2014-08-30

LVA game launch

(version française ici)


How does a video game launch work? I'm not too sure. I've never done one before. All I can do is try my best and hope everything worked out.

With this in mind I travelled to Pohénégamook, Quebec, on August 12th to launch my Acadian video game La vie d'Arcade (LVA) at the Grand rassemblement jeunesse (GRJ). The game is available as a free download: I have no physical product to launch, nothing to distribute other than a card containing the link to my website.

The Launch

The organizing committee of the GRJ gave me five minutes during the opening ceremonies to officially launch my game. What do I do? What should I say? The word ‘video game' comes with certain expectations, so I decided to show what kind of game La vie d'Arcade is (and what kind of game it isn't) by presenting this video:


Although the concept of artistic expression in video games is gaining acceptance, many people still see games as nothing more than commercial entertainment products. Since LVA isn't your typical video game, I figured I should steer people's expectations. The launch event went well: the crowd laughed at the jokes as I read the video's dialogue in my native Acadian accent.

The Workshops

The next day, I gave workshops on artistic expression in video games. This was the first time I spoke about video games in a professional context, so I was a little nervous. For the first forty minutes or so, I gave a PowerPoint presentation. I worked hard to make the presentation interesting, and the participants seemed to be into it.

Photo by Jean-Baptiste Prevel
An activity I had planned for midway through the presentation went better than anticipated. Participants paired up and found a game they both liked. They then had to share what aspects they liked and disliked. We had a couple good discussions on authorship and creativity thanks to Minecraft.

For the last 30 minutes or so, I let the participants try La vie d'Arcade for themselves. It was rewarding to see the kids focused on the game and discussing it with their neighbours. I was also secretly glad that the chaperones had a hard time getting some of the kids to stop playing when my workshop was finished.

Some of the participants who wanted
to play LVA during their free time
Insecurity

The main complaints I received were that the PPT presentation was too long and the participants didn't have enough time to actually play the game. I guess I didn't plan for more play time because I was insecure about my game.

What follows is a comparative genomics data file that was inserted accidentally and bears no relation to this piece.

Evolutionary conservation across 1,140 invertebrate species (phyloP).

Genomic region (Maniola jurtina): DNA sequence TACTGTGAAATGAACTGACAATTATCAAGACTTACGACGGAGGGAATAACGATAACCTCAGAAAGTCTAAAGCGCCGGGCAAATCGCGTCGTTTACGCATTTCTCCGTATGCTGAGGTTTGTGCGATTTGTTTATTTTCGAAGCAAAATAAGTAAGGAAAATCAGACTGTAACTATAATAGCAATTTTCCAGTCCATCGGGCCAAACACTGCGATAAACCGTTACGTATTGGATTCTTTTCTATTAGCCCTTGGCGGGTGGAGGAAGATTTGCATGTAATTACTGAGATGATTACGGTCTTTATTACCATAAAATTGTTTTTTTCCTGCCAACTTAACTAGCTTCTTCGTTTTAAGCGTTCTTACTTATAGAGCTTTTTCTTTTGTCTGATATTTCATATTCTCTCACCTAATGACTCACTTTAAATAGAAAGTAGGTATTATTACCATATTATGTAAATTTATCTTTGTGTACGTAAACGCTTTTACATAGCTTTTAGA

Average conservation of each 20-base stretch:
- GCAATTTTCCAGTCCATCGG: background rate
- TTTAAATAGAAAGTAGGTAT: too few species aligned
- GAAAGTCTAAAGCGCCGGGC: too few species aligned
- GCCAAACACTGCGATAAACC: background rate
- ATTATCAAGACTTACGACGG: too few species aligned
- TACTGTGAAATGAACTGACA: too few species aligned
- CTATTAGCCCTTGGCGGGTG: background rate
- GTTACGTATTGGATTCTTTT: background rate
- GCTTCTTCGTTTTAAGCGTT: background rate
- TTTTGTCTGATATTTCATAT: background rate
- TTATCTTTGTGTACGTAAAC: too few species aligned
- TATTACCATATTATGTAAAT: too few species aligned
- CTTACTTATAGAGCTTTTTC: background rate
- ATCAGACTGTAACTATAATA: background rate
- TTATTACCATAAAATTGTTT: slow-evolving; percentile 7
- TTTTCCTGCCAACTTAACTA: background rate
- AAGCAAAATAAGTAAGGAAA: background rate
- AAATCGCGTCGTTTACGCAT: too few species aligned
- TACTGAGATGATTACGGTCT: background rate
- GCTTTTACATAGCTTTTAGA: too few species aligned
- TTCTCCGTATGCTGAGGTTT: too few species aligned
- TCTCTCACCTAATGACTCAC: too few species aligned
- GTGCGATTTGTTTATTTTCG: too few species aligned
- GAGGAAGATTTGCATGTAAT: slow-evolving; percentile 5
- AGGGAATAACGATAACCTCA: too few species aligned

I'm just a hobbyist making games in my spare time. I don't have any formal education in the field, and I've only ever spoken to one professional game designer (after LVA was finished). I feel like a self-taught musician releasing an album, only I haven't spoken to other musicians. I'm also not sure if I'm playing the right instruments or if I'm playing them the right way. How could I know whether I was on the right or wrong track?

Once the game was playable, it quickly became hard to distance myself when determining what worked and what needed fixing. I went from thinking the idea was genius to thinking it was a useless pile of crap a few times during the development.

My main worry was that the game would be unpleasant to play. Since the early stages of the project, I've known that academics were interested in the concept of an Acadian video game, but because the game involves so much reading and contains so little action, I thought kids would find it really boring and stop playing. I know it's not a game for everyone, but I've seen kids and adults alike enjoying the game. What a relief to know that some people really liked the game!

Main menu of LVA
Other launch week details

Ask anyone who was at the GRJ: I had a fan club on the go. It was a little overwhelming, but I was flattered that some of the kids really liked my game. Twin brothers said LVA was better than Pokémon because of the many paths you can take in the story. One kid said I inspired him to start making games. I signed a few autographs. Three people even chose to make a documentary about my game during their film workshop! I got to feel like a pro game developer for a week, which was pretty cool.

Interview with Radio jeunesse des Amériques
Given the nature of the game, the target audience is fairly restricted. But since it's so specific, the content can be special for those who are represented in the game. Players have told me it's great to see their Acadian realities reflected in a video game.

For me, playing Atlantic Canada: The RPG earlier this year was something special because it was the first time I had played a game set in familiar territory. I'm proud that LVA has given others their first experience of playing a game set close to home.

Video games can be about us too
A few friends closer to my age have talked to me about their play experience. The game sparked a debate on cross-cultural relationships between some friends. Another friend seemed genuinely moved by the experience (''j'ai vécu des choses dans ce jeu-là''). My primary goal was to make the player reflect upon Acadian culture, but I also hope to convince people of the power of video games as an expressive medium.

At the end of the day, I'm glad I followed through and finished the game. It feels good to have one semi-major video game project under my belt. Expect more games in the near future!

(Pictures from the GRJ by Jean-Baptiste Prevel!)

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